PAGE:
Debate Magazine

Swapping Rights for Shares

Posted on the 07 February 2013 by The Great Pub Debate @greatpubdebate

In April Chancellor George Osborne’s backdoor deregulation of the labor market will come into effect. The new employment status of Employee Shareholder will allow employees to trade maternity rights and their right for a fair dismissal in return for company shares.

Osborne hopes that small and medium size businesses will take up the opportunity to give shares to workers worth between £2,000 and £5,000 in exchange for a more flexible workforce. The employees in turn are able to sell their shares with exemption from capital gains tax. The new status will be optional for existing employees but could be a compulsory condition of employment to new hires.

Osborne’s plans seem to have two aims; making it easier for employers to hire and fire workers and allowing employees to share the wealth of the companies they work for. Osborne may be trying to kill two birds with one stone, but his plans risk leaving both birds unscathed.

Many small and medium sized businesses do struggle with uncertainty and unemployment, but the solution to this problem already exists; freelancers and contractors. The creation of a two tier workforce will cause a HR minefield and leave employers and employees bemused by increasingly complex and expensive contracts. A further problem arises in the case of dismissal for gross misconduct; do businesses really want disgruntled ex-employees holding a share in their running and do they want to go through the potentially costly procedure of claiming them back from the former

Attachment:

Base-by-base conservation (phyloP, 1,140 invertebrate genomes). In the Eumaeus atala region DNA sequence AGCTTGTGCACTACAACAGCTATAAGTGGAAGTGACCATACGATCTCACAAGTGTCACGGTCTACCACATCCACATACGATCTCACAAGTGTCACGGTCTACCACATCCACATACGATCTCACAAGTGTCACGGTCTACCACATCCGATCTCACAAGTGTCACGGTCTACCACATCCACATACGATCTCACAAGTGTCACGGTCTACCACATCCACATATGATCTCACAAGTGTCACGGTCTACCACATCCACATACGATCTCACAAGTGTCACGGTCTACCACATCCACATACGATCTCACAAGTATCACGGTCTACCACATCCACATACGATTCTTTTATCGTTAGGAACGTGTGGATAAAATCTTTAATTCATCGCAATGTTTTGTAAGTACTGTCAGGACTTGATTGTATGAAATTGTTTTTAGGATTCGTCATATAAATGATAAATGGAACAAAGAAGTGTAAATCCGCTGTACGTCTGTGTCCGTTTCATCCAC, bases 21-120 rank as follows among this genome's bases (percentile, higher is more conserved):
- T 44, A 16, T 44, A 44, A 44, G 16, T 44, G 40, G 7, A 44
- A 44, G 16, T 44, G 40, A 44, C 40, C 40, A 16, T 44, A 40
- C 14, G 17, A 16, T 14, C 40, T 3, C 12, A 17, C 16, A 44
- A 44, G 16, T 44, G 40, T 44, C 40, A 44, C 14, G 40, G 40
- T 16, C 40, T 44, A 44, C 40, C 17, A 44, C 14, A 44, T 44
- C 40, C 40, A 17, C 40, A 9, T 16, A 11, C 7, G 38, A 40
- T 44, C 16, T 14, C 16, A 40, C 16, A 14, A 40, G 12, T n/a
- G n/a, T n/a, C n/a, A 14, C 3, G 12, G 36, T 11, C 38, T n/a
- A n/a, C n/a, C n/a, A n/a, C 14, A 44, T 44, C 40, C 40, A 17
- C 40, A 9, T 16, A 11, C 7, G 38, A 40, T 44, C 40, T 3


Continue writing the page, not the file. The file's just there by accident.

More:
Ironically the employee shareholder idea comes straight from the political left and the co-operative movement. Although the sacrifice of rights on unfair dismissal, redundancy and maternity leave hardly reflect the Marxist call to arms “Workers of the world unite” flippantly used by the Chancellor. Sainsbury’s chief Justine King agrees that employee share schemes should not be linked to rights. There are also worries that the Employee Shareholder scheme could unfairly hit women as double the amount of notice of a firm date of return from maternity leave is required.

When the scheme is launched the costs may outweigh the benefits as the adoption rate looks like it could be low. 86% of those responding to a poll by the Huffington Post responded that they would not give up employment rights for shares in their company. A survey of small businesses by Prelude found a similar sentiment amongst employers, 72% of whom disagreed that George Osborne’s solution to the problem (swapping new share benefits for reduced employment rights) is a good idea.

The sentiment may be right in George Osborne’s plan but the execution is clumsy and ill thought out. Employees can benefit from share schemes accompanied by tax breaks, which align their interests with their employers. Equally many small businesses do need help with employment and a cut in red tape especially as the country heads for an unprecedented triple dip recession. But a potential administrative nightmare is not the answer.

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